he term air-prune is a pretty simple concept. On the microscopic level it is more complicated, but I will leave that explanation to the scientists and PhDs. The term air-prune just means that the root-tip of a plant has been “burned off” or “dried out,” causing the plant to produce new roots. When this happens the plant has more opportunities to uptake food and nutrients, which is going to allow the plant to be healthier, stronger and better producing.
The way in which air-pruning happens is pretty simple. The process is automatic and natural. Think about what happens when the top of a plant is pruned to promote lateral growth. When air-pruning happens, lateral growth of the roots is the result.
Air-pruning occurs when a plant’s roots reach the side of the aeration container. In quality aeration containers, the root tip will come in contact with the air and the pruning occurs. This action will cause more roots to grow and the process will occur again and again, filling up the container with roots and root tips. When growing one-season annuals, this better root structure means more flowers and fruits.
Is air-pruning a good thing? This is a question that has been asked many times, especially early on when aeration containers started surfacing in the hobby market. It was a new idea that most home gardeners had never heard of, or if they had, they never thought about it.
The easiest and best answer to the question is, yes! An air-pruned root structure is going to produce a better plant than a root-bound plant growing in containers that trap roots and promote root circling, not root pruning. This has been shown in university studies across the country.
In my opinion, every plant benefits from air-pruning, but there are differences in each species as to how many roots and how the root structure forms. There may be species out there that I do not know of, but my experience in the field has lead me to believe that all plants will benefit from air-pruning.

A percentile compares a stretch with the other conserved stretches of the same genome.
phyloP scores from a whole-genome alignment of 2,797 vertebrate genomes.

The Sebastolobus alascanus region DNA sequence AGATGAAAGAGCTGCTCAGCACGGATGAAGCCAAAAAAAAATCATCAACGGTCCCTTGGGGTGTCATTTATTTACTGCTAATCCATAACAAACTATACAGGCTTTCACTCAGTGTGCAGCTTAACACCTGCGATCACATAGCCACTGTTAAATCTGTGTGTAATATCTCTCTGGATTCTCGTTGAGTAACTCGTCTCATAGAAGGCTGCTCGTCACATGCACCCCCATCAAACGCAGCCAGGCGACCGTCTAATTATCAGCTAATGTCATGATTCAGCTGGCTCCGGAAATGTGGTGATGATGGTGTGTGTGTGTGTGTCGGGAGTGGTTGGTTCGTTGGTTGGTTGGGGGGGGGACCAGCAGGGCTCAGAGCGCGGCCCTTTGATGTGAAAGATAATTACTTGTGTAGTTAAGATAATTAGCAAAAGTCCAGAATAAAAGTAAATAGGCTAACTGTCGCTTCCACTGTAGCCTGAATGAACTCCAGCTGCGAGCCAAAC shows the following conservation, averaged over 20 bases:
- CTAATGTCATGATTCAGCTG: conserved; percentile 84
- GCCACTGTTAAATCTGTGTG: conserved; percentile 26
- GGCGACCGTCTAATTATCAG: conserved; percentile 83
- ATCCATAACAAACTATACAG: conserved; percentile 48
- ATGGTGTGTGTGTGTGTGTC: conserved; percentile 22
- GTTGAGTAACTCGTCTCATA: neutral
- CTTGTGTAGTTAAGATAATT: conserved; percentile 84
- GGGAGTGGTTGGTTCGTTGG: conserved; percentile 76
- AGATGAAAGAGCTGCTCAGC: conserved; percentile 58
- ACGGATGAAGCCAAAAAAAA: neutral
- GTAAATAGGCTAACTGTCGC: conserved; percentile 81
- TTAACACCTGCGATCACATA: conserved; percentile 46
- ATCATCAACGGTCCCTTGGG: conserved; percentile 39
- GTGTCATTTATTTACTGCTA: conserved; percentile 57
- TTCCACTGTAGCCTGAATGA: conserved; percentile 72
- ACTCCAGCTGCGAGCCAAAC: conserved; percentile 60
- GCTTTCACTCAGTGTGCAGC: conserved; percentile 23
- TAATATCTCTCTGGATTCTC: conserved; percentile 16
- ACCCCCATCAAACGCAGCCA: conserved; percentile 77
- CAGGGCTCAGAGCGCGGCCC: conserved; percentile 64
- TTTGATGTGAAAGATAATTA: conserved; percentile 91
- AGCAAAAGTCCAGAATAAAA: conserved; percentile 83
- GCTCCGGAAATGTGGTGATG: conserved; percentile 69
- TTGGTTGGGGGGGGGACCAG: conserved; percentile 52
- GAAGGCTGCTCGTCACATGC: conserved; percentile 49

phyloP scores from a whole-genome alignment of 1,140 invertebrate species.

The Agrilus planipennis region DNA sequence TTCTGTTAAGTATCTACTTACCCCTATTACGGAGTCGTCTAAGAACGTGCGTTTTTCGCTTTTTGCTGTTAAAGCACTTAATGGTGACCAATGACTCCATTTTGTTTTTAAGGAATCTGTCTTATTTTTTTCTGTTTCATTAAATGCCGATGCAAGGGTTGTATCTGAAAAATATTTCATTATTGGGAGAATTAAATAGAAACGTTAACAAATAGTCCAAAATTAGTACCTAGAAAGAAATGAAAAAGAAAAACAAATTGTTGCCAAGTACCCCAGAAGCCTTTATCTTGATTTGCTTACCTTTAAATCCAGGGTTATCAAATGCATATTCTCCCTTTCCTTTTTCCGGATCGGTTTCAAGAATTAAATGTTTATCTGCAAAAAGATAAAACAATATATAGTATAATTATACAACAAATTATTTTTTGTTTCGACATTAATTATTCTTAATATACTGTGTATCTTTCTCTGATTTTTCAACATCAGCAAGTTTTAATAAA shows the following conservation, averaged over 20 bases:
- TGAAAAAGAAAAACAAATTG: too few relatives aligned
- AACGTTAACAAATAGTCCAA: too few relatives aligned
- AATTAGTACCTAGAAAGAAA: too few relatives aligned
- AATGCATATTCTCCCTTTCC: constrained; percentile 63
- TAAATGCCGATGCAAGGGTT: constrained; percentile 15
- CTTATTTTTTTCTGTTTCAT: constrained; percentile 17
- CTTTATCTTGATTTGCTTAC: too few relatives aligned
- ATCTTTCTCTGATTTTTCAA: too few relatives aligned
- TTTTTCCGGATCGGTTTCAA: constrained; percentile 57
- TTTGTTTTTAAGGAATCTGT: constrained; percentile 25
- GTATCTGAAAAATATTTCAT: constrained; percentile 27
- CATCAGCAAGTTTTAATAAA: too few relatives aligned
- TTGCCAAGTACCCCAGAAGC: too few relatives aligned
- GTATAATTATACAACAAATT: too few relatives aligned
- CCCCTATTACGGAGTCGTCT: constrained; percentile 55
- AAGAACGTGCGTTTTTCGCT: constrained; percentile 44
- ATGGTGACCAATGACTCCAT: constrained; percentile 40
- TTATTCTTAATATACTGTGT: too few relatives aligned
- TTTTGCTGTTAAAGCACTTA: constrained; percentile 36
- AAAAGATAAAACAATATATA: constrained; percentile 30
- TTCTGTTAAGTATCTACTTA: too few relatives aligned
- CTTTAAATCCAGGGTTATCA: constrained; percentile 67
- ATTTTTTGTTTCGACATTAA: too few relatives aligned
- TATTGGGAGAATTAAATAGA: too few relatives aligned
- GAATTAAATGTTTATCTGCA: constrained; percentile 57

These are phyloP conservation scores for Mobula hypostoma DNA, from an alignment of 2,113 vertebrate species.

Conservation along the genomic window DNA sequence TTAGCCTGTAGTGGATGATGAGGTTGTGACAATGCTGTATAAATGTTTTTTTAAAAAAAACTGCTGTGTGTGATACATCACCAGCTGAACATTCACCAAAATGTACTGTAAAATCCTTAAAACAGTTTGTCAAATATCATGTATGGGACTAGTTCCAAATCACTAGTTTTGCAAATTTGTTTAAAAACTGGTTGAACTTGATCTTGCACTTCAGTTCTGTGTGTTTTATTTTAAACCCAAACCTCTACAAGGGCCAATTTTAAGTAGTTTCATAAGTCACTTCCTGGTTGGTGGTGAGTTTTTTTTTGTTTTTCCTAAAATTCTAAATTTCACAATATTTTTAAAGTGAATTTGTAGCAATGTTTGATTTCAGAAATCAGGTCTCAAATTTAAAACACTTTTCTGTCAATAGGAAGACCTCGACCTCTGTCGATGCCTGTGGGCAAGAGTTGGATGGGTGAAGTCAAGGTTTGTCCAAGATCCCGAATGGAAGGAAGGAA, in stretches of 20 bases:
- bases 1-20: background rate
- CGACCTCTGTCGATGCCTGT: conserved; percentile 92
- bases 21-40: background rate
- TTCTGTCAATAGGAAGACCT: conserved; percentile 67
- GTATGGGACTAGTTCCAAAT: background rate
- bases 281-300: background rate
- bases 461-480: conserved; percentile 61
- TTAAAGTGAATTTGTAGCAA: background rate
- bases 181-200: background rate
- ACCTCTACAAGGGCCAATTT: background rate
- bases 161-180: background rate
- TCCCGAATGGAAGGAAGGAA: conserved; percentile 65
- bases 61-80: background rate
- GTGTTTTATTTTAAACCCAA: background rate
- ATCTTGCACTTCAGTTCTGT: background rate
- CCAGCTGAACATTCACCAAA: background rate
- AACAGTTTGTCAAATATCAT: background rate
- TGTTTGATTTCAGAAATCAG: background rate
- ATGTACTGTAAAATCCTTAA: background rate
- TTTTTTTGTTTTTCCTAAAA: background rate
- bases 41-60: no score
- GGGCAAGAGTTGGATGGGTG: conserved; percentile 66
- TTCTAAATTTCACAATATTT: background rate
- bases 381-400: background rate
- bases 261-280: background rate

Keep in mind that for this purpose, my definition of a plant is something with roots. I am not considering slime or algae or anything like that in this conversation. A better way to answer the question, “Does air-pruning work for all kinds of plants?” might be to ask, “How best can air-pruning benefit plants?”
When used as a production tool, a quality aeration container can help farmers eliminate steps in the growing operation, thus speeding up production and helping them grow more trees and shrubs faster. Stated earlier, air-pruning helps one-season annuals produce more flowers and fruits, but in tree and shrub production it helps the tree farmer grow better plants, which improves the transplantability of those plants—a great benefit for growers who grow trees and shrubs for retail sale.
Air-pruning also helps plants that are going to stay in their container long term. Being air-pruned will eliminate root circling, which will allow you to keep the plant in the aeration container longer. The plant will eventually get to a certain point and need to be transplanted to a larger aeration container, but the length of time it can stay in the aeration container as opposed to a container that promotes root circling is greatly increased, leaving more time to enjoy your plants before transplanting them.